I finally got my hands on a Brød & Taylor folding proofer and wanted to share my review notes with you. Typically, I proof bread overnight in the fridge when baking during the week. My weekend bakes usually proof during the day and this can take many hours as my Edinburgh flat rarely reaches temperatures above 20°C and is usually lower.
The folding proofer is essentially a large cabinet that holds air temperature at a set level and provides a warm and moist environment for optimal dough proofing. I don’t have a proofing cabinet in my rather dated kitchen set-up and had therefore never tried to work with an ‘artificial’ proofing environment. Although, admittedly, my proofing baskets can been seen on radiators and near our fire place frequently.
What I like about the folding proofer
Ease of assembly – The Brød & Taylor folding proofer is a high-quality product, super easy to set up and subsequently fold away to store.
Limits guesswork – A few degrees difference in dough temperature can change the duration of the bulk fermentation or the final proofing a lot and being able to set the temperature has allowed me to plan my time around the proofing processes a lot better. The home proofer delivers both in terms of predictability as well as reliability.
No need for extra cover – It takes away the need to cover your proofing basket or tins with a polythene bag as the included water tray keeps humidity at an optimum level. Fewer plastic bags used is always a good thing!
Works for all types of dough – I’ve used the folding proofer for yeast-based and sourdough bakes, light wheat and heavy rye loaves as well as for enriched doughs and, perhaps unsurprisingly, the folding proofer has worked well in all instances.
In summary – I’ve found the folding proofer to be a useful and unobtrusive piece of baking kit which has very quickly found its way into my regular baking routine. It heats up to the desired temperature very quickly and the see-through window at the top of the proofer lets you check progress easily (I don’t even have to get up from the couch!)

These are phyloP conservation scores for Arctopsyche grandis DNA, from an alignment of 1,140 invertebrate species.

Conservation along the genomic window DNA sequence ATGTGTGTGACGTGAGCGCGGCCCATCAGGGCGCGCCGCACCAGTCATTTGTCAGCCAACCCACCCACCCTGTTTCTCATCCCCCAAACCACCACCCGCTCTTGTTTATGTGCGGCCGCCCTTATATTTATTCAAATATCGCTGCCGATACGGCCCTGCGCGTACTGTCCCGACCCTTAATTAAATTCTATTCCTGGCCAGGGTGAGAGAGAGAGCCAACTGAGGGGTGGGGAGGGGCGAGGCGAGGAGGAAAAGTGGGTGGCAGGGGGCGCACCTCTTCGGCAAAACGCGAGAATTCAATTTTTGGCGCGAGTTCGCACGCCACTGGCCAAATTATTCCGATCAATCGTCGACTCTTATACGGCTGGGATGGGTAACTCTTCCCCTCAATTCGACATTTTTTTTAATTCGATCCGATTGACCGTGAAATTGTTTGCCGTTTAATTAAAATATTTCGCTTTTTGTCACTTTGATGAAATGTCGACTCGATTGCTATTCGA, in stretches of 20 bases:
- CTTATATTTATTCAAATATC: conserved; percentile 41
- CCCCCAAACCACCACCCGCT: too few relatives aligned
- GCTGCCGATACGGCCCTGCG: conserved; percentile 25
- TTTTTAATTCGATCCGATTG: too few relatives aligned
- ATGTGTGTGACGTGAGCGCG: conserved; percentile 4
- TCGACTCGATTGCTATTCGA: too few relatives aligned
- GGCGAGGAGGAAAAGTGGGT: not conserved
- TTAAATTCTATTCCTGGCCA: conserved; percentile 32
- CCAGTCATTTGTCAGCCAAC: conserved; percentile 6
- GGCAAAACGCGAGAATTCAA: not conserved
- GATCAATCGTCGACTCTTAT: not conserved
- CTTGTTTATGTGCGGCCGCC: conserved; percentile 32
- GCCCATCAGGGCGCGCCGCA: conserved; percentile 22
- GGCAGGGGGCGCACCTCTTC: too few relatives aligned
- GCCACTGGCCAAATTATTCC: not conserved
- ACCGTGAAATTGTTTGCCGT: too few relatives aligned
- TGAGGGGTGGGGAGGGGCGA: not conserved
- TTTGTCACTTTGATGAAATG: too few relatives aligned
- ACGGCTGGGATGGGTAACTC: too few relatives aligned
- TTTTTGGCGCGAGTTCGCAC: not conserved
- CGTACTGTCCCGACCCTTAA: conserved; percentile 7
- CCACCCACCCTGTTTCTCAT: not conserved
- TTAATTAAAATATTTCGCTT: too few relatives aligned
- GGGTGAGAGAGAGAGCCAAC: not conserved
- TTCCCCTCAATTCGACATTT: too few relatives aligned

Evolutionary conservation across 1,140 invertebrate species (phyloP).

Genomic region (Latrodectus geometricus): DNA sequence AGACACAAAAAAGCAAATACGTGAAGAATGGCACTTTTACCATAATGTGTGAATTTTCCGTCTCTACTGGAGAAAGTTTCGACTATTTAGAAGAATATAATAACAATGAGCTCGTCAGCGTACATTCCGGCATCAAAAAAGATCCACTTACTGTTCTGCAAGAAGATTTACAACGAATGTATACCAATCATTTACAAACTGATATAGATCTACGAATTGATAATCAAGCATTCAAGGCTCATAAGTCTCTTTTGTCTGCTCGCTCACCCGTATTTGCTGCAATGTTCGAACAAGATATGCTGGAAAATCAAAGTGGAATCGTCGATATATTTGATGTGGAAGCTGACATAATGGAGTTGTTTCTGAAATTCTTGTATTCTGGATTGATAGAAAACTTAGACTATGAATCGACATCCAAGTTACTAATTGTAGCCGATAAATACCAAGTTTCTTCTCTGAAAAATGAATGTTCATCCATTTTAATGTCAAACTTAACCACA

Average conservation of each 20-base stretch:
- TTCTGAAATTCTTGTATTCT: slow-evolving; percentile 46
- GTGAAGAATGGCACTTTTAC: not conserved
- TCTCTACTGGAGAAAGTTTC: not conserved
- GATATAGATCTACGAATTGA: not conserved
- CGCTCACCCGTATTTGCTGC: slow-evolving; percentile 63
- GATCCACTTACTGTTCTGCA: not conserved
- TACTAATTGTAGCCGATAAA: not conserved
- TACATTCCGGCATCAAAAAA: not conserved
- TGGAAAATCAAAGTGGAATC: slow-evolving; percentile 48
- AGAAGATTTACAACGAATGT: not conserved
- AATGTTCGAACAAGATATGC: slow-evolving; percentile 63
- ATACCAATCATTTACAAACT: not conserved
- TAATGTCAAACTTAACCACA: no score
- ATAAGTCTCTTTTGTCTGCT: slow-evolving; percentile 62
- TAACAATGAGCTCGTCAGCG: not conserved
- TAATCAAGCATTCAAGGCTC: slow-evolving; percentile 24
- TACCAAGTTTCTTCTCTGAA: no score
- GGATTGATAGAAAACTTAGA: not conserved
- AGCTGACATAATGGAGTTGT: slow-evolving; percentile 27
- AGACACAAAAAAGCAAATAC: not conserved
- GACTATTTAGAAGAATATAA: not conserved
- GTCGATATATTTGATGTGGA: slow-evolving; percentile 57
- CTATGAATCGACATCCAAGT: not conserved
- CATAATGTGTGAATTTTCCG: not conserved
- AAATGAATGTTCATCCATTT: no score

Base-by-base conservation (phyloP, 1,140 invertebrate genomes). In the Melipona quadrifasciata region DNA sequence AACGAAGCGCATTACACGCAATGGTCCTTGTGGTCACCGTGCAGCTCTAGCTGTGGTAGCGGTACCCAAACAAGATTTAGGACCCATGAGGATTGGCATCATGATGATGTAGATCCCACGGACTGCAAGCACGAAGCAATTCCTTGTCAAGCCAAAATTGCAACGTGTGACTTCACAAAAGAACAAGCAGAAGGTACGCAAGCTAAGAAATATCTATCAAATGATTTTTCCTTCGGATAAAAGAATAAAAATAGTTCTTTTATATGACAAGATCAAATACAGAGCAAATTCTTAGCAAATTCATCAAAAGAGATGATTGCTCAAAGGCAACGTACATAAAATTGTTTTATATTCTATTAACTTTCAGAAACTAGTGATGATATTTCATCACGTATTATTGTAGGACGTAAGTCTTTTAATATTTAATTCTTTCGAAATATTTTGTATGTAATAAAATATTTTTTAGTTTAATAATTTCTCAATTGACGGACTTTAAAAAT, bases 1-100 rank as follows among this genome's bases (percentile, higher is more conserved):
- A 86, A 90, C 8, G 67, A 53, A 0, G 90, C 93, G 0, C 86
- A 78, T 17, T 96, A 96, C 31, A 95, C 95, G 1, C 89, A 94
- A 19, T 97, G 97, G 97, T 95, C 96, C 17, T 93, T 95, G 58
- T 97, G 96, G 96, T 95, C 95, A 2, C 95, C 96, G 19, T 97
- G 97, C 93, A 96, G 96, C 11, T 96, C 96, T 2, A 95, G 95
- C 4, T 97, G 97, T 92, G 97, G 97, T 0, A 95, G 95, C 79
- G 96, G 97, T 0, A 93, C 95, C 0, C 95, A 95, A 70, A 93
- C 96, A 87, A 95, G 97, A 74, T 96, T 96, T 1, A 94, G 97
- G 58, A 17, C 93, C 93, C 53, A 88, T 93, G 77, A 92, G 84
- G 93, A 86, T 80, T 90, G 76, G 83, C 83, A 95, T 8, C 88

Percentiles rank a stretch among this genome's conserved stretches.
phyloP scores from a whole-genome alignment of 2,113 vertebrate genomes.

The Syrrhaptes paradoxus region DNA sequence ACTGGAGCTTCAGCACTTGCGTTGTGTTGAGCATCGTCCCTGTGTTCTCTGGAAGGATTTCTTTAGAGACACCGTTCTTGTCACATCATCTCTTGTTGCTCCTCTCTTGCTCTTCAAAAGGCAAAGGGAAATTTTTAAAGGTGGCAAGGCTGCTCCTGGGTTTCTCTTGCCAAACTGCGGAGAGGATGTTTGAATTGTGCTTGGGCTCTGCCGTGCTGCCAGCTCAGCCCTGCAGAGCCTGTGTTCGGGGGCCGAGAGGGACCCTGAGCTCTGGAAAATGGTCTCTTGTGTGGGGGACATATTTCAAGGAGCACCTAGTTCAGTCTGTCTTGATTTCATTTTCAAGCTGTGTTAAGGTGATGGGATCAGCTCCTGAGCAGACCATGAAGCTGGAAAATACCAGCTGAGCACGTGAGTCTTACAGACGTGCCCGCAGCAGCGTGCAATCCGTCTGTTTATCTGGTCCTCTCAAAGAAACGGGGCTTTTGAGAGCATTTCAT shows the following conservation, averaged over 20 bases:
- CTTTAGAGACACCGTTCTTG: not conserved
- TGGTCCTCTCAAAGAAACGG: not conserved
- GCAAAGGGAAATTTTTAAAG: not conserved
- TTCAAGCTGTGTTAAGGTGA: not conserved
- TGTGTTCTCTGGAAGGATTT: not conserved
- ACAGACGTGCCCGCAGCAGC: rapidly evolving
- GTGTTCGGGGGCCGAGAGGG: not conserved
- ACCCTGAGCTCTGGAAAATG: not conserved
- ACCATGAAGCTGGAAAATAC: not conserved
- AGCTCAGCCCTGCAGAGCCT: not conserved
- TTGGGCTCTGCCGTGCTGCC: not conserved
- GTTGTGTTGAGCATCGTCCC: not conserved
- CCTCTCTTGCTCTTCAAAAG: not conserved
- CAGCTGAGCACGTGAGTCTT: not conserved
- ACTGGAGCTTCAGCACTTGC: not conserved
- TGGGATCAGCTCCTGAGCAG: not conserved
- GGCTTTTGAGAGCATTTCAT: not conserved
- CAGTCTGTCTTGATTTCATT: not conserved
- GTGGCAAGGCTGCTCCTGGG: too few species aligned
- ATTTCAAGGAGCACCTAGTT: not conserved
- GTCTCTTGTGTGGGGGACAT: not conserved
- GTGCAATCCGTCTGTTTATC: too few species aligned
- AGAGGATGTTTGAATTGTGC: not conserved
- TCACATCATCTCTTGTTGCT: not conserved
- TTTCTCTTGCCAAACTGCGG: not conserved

What would make it even better
I haven’t yet got the add-on shelving which would make proofing a batch of buns much easier. However, that’s easily resolved 🙂
Just a quick post to share my newly developed buttermilk bread recipe with you. I had a purposeless tub of buttermilk sitting in the fridge and didn’t really fancy baking any of the usual options like scones or soda bread. So, I decided to make a buttermilk-based sourdough loaf, using predominantly white bread flour, but providing depth of flavour and taste by adding dark wholemeal rye flour. The resulting loaf tasted delicious (and has been baked five times since), so do give this a try if you like the sound of a buttermilk sourdough bread.
Buttermilk is traditionally a by-product of butter-making – the liquid that is left over after butter is churned from cream. However, what we find in supermarkets nowadays is often made by adding an active bacterial culture to skimmed milk. These cultures convert some of the sugar in the milk (the lactose) into lactic acid which causes the milk to thicken. When used in bread making, buttermilk adds a pleasing tang and tartness and makes the crumb more tender. You’ll also find that the dough has a soft and creamy quality while kneading.
I always use organic ingredients for cooking and baking and although it is not readily available in supermarkets, organic buttermilk can be found in the UK. Daylesford Farm offers the real deal. Creamy and tangy organic buttermilk, made in the traditional way as a byproduct of the butter they produce.
Buttermilk sourdough bread recipe
I used only a small proportion of dark rye flour in my recipe as buttermilk tends to work best with mild flours in order for the tangy flavours to come through and the crumb to remain soft. Add herbs or spices to this buttermilk sourdough bread to play with different flavour combinations.
On day 1, prepare the sourdough by combining the sourdough starter, wholemeal rye flour and water in a medium bowl. Mix well, then cover and leave to rest for 16 -24 hours at room temperature.
On day 2, once the sourdough starter is ready, combine 260g of the refreshed sourdough (the rest goes back into the fridge for your next bake), the strong white wheat and wholemeal rye flours, the buttermilk (ideally at room temperature), water and salt in a large bowl.
Combine to form a dough, then turn it out onto your work surface.
Knead for 10 minutes.
Place the dough back into the bowl, cover and leave to rest for 30 minutes.
Turn out the dough and knead for 1 minute.
Place back into the bowl again, cover and leave to rest for a further 30 minutes.
Turn out the dough and shape into a boule.
Bathe the boule in a flour bath so it’s no longer sticky on the outside, then place seam-side up into a pre-floured proofing basket.
Proof for several hours until risen – it takes about 3 hours in my kitchen – then preheat the oven to 200°C, and – if using – your baking dome at the same time.
Turn out the fully proofed loaf onto the preheated baking plate or a baking tray lined with baking paper. Put the cover on the baking plate.